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The first and most important thing you must do before your search is to get in the right state of mind. If you believe you can get a job, that belief will change the nature of your interactions. You will be infused with a level of confidence that will make you much more desirable to prospective employers. Of course the converse is also true: desperation and negativity can often repel situations or people that could help us. As Henry Ford said, “If you think you can do a thing or think you can’t do a thing, you’re right.”
So I encourage you to start your job search with a sales job. I want you to become an expert at selling yourself on the idea that you are marketable. You are sellable. You have so much to offer. It’s only a matter of time before an employer will be able to recognize that. By the end of this section, you will have a clear idea on precisely how to accomplish this.
The battle with ourselves starts with the limiting beliefs we have about ourselves. All of us carry limiting beliefs. They act as filters for how we perceive our reality. They exist because the human mind likes to form them to simplify our lives. The brain is hard-wired to be pain avoidant, and these limiting beliefs have actually been created to spare us pain or embarrassment. They allow us to make sense of complex and especially disappointing situations.
For example, a limiting belief that almost every person I’ve talked to has is “finding a job is _____.” You can fill in the blank with any number of negative adjectives: difficult, draining, impossible, exhausting, and on and on. The other especially toxic mantra (or anti-mantra) I hear so often is “There are no jobs out there.”
Of course, your restless mind isn’t content to just make statements about the external world. It knows where you’re most vulnerable and makes the limiting beliefs specifically about you. “I can’t get a job because ________.” I’ve heard just about every reason in that blank. It’s where job hunters’ creativity, pessimism and sense of total uniqueness seem to collide. The most common responses are that I’m too young, too old, not qualified, not educated, or my race or religion would make people hire someone else.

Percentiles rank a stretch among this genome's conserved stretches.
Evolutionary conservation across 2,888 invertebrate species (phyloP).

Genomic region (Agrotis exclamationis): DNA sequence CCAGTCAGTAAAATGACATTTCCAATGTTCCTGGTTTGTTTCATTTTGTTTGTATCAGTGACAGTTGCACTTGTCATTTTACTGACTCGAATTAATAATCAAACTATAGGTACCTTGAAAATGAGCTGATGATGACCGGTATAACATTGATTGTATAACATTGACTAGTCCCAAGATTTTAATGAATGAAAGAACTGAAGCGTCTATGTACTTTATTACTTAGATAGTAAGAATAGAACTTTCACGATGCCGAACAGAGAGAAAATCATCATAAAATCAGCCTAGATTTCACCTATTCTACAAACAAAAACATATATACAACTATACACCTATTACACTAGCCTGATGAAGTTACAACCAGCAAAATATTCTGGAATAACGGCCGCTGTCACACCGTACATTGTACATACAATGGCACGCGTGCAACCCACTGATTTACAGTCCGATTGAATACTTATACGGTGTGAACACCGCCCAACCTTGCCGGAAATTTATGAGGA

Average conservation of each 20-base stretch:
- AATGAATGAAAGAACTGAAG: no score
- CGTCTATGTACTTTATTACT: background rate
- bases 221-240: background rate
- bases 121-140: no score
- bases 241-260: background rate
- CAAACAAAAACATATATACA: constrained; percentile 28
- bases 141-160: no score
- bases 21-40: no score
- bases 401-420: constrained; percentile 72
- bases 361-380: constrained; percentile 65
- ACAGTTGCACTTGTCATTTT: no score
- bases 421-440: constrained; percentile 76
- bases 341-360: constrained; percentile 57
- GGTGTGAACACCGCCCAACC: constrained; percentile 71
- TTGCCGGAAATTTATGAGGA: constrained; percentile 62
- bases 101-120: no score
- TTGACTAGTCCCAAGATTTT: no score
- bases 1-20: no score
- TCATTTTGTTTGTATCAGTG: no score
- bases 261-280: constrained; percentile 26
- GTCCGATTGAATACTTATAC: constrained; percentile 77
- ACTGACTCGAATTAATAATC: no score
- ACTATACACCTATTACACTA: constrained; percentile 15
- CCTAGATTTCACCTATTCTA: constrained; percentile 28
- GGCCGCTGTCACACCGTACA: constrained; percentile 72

Another commonly held limiting belief is “I can’t succeed in getting a job until I have _______.” Generally this branches off into people feeling they don’t have enough time, experience, or education.
The most crippling belief is “That’s just the way things are.” This has its many variations but it always boils down to “I can’t get a job and that’s just the way things are.” I say that this belief is the most formidable foe because it presents the strongest barrier to get into the right state of mind. It reveals a point of view that the world is fixed in a very rigid way and that there is no possibility beyond the setbacks and disappointments you’ve grown accustomed to.
So where do our limiting beliefs come from? They build up in our consciousness from interactions and events in our past. We identify with them, we agree with them, and we are afraid to argue with them because it feels like we are arguing with ourselves. They’ve been ingrained into us and we turn to them reflexively whenever we go through something that challenges us, like being jobless. But you must get rid of your limiting beliefs before you begin looking for a job. You can do so by simply believing that getting a job is for you too and that you deserve it.
Author Bio: George Egbuonu (MBA) is the best selling author of the book – How To Get A Job In 30 Days Or Less! (http://www.amazon.com/dp/B009BA0X70)
He has been studying how people get jobs for the last 20 years and loves to impact his knowledge to transform people’s lives.
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